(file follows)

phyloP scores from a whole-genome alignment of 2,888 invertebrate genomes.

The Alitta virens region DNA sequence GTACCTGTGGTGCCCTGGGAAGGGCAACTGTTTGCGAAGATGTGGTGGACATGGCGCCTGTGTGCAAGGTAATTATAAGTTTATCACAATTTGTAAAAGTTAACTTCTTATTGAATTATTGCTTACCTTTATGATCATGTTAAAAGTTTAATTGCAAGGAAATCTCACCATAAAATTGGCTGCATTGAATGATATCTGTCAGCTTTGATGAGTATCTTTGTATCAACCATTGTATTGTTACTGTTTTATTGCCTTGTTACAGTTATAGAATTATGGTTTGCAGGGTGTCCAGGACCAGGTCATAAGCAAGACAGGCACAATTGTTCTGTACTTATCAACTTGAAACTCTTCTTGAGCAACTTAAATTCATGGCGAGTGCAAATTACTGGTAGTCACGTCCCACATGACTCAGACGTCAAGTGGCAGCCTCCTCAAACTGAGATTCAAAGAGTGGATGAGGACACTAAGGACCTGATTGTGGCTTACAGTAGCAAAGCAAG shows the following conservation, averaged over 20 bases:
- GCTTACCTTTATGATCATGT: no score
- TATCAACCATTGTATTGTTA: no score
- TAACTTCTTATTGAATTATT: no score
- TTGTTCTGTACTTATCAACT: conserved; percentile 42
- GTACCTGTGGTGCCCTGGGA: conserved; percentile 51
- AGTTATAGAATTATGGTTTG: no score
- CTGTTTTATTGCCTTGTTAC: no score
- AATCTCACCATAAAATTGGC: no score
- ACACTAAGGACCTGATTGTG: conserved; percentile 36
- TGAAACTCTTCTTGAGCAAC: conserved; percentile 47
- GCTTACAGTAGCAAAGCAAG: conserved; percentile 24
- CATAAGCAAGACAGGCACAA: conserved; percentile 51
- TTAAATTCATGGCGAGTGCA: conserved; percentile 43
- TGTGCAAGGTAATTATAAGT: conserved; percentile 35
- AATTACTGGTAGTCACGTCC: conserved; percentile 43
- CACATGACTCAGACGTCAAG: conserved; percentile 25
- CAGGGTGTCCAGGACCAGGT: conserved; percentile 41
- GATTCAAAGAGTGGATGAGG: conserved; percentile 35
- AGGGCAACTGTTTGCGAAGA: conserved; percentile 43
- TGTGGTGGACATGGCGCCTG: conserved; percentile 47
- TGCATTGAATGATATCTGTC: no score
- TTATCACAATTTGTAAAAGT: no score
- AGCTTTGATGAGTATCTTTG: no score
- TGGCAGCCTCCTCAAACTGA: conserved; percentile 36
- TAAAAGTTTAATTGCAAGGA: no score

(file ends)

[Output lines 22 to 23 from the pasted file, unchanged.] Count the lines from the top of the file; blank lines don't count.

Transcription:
- TGTGGTGGACATGGCGCCTG: conserved; percentile 47
- TGCATTGAATGATATCTGTC: no score